Abraham Lincoln was shot on Good Friday 1865, and died the following morning. For three days, the fallen leader’s remains lay in state in the White House as a vast host of mourners filed past. His funeral was held shortly after noon on April 19, 1865, with 600 guests, including General Grant, the President’s Cabinet, and Vice President Andrew Johnson seated in the candle-lit East Room. Sons Robert and Tad sat beside the casket, but the widowed Mary was too stricken to attend.
After the funeral, a hearse drawn by six white horses brought the coffin to the U.S. Capitol. Over 100,000 Americans lined the streets. According to one account: Every window, housetop, balcony and every inch of the sidewalks on either side was densely crowded with a mournful throng to pay homage to departed worth. Despite the enormous crowd the silence was profound. It seemed akin to death it commemorated. A solemn sadness reigned everywhere.
On April 21st, a train bearing the slain president and the remains of his beloved son, Willie, who had been felled by typhoid fever three years earlier, departed Washington on a circuitous journey back to Springfield, Illinois. Grand funerals were held in the major cities of the seven states through which the train passed, and up to 12 million people are estimated to have lined the tracks throughout the 13-day, 1,700-mile trip. More than one million people viewed the open casket at 12 stops along the way.
Indiana Governor Oliver Morton was a powerful and effective, though controversial, governor of the Civil War era, and one of President Lincoln’s staunchest allies. At 2:00 a.m. on Sunday, April 30, the governor and 5,000 fellow Hoosiers welcomed Lincoln back to his Indiana boyhood home when Morton and his entourage boarded the funeral train in Richmond. To the tumultuous ringing of the city’s church bells, the company soon departed on the 73-mile journey to Indianapolis.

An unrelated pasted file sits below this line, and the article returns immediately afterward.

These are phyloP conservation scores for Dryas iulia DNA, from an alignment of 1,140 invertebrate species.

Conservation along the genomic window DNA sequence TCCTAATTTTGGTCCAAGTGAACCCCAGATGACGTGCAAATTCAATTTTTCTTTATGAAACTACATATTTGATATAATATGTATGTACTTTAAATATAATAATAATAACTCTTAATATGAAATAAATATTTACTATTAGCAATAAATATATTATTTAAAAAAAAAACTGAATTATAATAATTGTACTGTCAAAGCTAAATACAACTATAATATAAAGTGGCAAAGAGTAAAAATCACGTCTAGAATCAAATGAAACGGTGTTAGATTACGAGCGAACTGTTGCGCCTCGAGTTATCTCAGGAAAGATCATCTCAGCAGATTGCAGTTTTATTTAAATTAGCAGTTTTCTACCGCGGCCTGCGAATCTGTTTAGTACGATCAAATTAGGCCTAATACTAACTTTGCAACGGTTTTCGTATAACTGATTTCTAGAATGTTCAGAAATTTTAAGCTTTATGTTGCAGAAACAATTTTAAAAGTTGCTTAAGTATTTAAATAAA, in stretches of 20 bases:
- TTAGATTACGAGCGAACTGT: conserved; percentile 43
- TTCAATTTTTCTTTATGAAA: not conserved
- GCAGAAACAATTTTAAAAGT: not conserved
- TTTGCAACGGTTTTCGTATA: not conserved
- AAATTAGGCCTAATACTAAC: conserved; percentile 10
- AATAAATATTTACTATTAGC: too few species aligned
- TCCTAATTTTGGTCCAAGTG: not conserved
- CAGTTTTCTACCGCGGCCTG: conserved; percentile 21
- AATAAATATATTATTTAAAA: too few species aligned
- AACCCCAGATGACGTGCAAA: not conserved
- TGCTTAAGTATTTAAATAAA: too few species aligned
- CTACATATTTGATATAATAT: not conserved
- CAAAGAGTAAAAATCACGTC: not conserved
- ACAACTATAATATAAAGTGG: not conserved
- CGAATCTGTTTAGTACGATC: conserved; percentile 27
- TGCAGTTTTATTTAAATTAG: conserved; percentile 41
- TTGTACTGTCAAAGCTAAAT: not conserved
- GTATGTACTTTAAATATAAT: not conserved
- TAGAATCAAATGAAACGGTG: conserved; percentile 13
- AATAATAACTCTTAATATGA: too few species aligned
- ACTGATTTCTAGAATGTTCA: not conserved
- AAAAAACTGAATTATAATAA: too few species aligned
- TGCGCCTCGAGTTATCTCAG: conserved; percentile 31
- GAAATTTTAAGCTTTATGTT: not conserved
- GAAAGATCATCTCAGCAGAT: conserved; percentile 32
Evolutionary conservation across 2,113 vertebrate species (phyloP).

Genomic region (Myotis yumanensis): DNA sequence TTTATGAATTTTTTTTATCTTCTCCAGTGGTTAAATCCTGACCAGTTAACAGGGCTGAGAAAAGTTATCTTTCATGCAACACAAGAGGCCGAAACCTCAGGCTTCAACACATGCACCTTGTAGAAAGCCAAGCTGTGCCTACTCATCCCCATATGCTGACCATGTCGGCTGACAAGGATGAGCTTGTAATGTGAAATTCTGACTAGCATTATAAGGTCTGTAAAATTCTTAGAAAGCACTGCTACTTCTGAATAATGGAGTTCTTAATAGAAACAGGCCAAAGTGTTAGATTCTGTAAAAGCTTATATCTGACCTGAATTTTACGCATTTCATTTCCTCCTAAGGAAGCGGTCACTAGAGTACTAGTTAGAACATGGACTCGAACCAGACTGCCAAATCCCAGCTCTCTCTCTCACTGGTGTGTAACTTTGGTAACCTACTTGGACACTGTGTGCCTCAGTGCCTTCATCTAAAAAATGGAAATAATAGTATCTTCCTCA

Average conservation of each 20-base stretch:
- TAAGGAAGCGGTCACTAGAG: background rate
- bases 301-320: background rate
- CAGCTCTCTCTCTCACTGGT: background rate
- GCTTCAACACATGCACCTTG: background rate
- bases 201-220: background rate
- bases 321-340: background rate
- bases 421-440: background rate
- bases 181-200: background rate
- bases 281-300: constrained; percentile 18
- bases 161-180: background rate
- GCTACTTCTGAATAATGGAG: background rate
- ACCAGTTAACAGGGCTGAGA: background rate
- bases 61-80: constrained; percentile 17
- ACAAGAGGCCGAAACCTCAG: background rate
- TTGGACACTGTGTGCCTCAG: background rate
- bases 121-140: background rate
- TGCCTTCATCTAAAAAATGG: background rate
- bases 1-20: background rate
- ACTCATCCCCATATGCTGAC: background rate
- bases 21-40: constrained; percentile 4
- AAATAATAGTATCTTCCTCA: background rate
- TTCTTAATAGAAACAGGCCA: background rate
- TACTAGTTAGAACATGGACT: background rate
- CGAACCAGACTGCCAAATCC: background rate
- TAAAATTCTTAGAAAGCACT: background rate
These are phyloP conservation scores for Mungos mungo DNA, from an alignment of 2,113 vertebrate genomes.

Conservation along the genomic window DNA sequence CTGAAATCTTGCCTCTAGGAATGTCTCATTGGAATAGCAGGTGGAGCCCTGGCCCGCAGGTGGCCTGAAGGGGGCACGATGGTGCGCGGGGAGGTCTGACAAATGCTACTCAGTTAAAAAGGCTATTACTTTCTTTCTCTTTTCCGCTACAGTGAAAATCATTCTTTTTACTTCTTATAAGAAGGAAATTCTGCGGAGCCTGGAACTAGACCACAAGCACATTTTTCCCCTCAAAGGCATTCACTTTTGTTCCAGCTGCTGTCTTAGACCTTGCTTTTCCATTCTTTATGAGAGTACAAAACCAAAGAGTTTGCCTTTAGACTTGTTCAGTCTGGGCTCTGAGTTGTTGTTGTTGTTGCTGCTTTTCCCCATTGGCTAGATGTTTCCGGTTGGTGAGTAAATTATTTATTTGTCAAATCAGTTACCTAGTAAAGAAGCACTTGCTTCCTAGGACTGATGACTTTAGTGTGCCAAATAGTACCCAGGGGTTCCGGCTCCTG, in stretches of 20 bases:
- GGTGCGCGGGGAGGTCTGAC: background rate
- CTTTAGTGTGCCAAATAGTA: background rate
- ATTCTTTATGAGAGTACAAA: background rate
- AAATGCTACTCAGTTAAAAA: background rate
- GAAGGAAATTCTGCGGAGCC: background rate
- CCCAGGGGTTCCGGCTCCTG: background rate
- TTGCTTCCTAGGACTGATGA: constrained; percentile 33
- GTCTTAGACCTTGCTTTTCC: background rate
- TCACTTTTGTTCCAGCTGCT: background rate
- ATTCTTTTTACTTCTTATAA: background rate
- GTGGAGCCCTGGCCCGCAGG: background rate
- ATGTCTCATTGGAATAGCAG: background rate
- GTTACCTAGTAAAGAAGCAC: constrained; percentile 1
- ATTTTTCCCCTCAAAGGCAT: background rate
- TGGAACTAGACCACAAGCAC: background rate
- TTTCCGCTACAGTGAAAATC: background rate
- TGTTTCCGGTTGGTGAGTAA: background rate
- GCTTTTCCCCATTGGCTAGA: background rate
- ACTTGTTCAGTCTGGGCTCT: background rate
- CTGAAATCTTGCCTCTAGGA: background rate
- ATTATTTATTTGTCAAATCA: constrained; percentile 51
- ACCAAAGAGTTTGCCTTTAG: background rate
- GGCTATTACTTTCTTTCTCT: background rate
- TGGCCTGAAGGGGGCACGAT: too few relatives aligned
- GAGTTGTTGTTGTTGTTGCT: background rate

President Lincoln’s funeral train reached the Hoosier capital at 7:00 a.m., and the coffin was carried from Union Depot to the State House in a hearse drawn by four white horses and topped by a silver-gilt eagle. A procession led by Governor Morton and General Joseph Hooker accompanied the hearse along crowded streets lined with soldiers from Indianapolis’ army camps. The city’s horse-drawn streetcars bore slogans of mourning such as “Sorrow for the Dead; Justice for the Living; Punishment for Traitors” and “Fear Not, Abraham; I Am Thy Shield; Thy Reward Shall Be Exceedingly Great.”
At the capitol, the coffin was placed on an elaborate bier in the rotunda. Governor Morton was to deliver a eulogy on the state house grounds, but torrential downpours throughout the day canceled all outdoor ceremonies, save for the procession to and from the depot. The cancellation of the Governor’s oration, and other formal ceremonies, did enable more than 50,000 citizens (nearly twice the city’s total population) to view the casket, the upper third of which was opened to allow mourners to see the face of the deceased president.
After nightfall, through silent streets lit by bonfires and torches, the coffin was returned to Union Depot and the train departed for Chicago at midnight. After passing through Lebanon, Lafayette, and other communities, the train stopped at Michigan City, where an impromptu funeral was held, before proceeding on to Chicago where it arrived at 11:00 a.m..
So Costly a Sacrifice: Lincoln and Loss is currently exhibiting at the Indiana State Museum through July 5, 2015.